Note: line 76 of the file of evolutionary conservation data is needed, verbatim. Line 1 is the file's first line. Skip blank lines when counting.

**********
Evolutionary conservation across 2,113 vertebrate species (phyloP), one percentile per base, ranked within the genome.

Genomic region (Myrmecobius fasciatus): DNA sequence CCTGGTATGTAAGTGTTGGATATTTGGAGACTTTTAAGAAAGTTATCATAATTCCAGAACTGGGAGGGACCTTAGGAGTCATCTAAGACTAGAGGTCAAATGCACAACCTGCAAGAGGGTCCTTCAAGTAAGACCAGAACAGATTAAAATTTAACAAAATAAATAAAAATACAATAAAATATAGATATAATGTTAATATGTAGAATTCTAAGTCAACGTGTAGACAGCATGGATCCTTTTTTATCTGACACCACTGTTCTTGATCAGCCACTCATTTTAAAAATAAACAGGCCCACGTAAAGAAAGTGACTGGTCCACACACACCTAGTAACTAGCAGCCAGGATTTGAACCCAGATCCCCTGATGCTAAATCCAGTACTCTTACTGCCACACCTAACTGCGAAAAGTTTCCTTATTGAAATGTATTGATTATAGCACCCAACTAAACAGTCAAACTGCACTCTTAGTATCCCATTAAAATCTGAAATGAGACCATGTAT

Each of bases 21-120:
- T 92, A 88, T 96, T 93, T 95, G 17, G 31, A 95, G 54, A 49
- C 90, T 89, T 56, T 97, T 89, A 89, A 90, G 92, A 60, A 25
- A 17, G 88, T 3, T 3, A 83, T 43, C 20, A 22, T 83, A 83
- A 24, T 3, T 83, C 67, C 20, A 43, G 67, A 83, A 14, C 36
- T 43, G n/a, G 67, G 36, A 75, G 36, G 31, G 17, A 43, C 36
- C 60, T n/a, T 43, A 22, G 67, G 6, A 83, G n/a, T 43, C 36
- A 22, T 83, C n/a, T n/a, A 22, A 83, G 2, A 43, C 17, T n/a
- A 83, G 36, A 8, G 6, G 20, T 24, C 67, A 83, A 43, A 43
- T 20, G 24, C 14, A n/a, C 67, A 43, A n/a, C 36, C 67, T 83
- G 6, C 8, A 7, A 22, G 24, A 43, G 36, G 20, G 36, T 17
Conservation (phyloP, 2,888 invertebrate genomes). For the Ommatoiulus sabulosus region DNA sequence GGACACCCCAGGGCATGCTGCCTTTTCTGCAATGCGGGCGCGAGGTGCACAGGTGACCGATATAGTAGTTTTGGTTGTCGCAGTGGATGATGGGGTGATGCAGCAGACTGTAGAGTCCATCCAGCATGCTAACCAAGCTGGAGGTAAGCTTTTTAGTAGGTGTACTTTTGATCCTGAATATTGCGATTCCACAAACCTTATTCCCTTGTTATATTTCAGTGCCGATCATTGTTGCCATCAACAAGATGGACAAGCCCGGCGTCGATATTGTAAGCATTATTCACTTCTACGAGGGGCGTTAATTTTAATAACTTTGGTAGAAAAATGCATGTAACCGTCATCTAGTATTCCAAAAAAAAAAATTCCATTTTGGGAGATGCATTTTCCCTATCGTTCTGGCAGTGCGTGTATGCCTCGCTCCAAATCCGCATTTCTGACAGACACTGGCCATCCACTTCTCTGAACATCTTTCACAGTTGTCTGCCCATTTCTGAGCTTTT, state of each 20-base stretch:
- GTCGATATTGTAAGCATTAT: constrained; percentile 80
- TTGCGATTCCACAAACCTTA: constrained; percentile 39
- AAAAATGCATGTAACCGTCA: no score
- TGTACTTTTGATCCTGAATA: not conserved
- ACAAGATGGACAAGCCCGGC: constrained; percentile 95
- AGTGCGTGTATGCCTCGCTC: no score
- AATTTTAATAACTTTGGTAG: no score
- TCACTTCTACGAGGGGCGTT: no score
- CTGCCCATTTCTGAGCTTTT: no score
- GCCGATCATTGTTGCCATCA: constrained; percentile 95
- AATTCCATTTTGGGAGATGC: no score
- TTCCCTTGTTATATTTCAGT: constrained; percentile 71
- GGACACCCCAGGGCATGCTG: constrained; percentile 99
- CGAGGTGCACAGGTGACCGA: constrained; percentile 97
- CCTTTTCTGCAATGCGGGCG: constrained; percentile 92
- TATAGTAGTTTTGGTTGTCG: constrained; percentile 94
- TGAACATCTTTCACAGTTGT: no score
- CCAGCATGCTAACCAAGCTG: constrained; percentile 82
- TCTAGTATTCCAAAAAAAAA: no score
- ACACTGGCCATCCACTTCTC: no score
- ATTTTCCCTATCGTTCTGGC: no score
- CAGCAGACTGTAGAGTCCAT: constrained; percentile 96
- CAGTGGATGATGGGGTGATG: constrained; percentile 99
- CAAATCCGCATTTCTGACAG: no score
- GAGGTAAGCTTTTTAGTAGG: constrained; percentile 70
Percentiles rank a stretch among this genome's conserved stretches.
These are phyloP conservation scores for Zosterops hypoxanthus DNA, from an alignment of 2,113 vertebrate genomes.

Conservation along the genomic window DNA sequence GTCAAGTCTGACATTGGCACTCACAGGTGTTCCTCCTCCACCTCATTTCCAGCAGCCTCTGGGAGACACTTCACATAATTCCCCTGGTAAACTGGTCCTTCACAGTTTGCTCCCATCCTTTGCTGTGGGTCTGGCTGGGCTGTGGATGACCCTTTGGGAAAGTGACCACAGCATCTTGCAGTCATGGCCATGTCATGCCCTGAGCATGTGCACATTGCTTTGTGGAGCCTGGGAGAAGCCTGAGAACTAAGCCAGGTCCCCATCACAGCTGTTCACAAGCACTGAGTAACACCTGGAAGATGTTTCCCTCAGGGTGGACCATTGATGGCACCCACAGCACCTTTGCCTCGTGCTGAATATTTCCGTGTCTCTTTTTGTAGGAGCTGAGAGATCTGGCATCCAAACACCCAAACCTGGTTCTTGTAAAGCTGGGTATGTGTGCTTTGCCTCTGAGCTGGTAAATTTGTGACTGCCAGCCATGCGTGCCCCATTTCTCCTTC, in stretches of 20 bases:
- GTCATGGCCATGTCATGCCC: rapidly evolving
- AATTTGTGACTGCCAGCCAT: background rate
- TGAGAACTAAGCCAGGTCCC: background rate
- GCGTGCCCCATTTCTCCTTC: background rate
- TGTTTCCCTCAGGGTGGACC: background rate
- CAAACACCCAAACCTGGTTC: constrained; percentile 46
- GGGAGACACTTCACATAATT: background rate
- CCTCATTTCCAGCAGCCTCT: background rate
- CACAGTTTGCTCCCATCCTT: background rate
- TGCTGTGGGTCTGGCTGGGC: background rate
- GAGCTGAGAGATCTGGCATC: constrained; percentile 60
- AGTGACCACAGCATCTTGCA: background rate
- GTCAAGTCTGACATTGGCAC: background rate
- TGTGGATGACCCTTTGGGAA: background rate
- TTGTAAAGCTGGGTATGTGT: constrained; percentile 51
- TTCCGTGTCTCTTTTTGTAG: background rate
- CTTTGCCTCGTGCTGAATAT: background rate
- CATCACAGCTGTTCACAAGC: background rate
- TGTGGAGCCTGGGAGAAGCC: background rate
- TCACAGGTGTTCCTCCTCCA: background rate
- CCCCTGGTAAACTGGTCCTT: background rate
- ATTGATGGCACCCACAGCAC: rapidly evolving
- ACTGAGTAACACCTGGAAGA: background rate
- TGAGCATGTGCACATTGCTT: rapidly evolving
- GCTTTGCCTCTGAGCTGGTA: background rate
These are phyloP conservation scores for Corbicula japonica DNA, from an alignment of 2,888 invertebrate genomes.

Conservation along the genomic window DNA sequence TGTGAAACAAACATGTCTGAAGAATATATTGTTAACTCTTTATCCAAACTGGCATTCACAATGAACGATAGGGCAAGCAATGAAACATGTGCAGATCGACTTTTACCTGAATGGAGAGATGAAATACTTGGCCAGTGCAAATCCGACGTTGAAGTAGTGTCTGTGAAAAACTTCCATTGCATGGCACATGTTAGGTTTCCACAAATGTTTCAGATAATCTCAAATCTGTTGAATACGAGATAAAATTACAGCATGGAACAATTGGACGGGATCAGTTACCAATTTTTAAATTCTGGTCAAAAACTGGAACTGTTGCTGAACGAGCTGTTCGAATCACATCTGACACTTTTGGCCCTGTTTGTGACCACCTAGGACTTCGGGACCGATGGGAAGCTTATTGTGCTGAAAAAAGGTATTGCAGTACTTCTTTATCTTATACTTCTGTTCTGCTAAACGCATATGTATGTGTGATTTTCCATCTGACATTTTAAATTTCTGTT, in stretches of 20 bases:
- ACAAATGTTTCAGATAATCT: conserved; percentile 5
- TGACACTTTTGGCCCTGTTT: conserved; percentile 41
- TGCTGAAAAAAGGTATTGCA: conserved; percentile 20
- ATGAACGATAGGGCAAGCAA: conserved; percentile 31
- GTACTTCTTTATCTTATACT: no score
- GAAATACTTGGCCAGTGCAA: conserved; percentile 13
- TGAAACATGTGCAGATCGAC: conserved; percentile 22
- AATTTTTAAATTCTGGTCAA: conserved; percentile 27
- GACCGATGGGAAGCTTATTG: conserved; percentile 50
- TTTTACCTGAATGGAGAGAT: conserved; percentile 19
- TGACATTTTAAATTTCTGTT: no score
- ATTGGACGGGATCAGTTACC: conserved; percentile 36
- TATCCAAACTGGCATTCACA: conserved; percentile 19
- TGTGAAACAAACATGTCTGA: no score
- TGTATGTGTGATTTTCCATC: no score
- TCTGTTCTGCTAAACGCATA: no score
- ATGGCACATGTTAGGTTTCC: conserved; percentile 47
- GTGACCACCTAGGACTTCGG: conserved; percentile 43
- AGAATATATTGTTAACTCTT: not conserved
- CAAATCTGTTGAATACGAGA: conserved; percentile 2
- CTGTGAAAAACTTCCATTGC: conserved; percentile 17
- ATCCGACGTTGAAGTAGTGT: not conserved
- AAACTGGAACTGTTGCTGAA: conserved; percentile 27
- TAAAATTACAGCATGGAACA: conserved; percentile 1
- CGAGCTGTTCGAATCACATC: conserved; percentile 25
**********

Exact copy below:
- TGAAACATGTGCAGATCGAC: conserved; percentile 22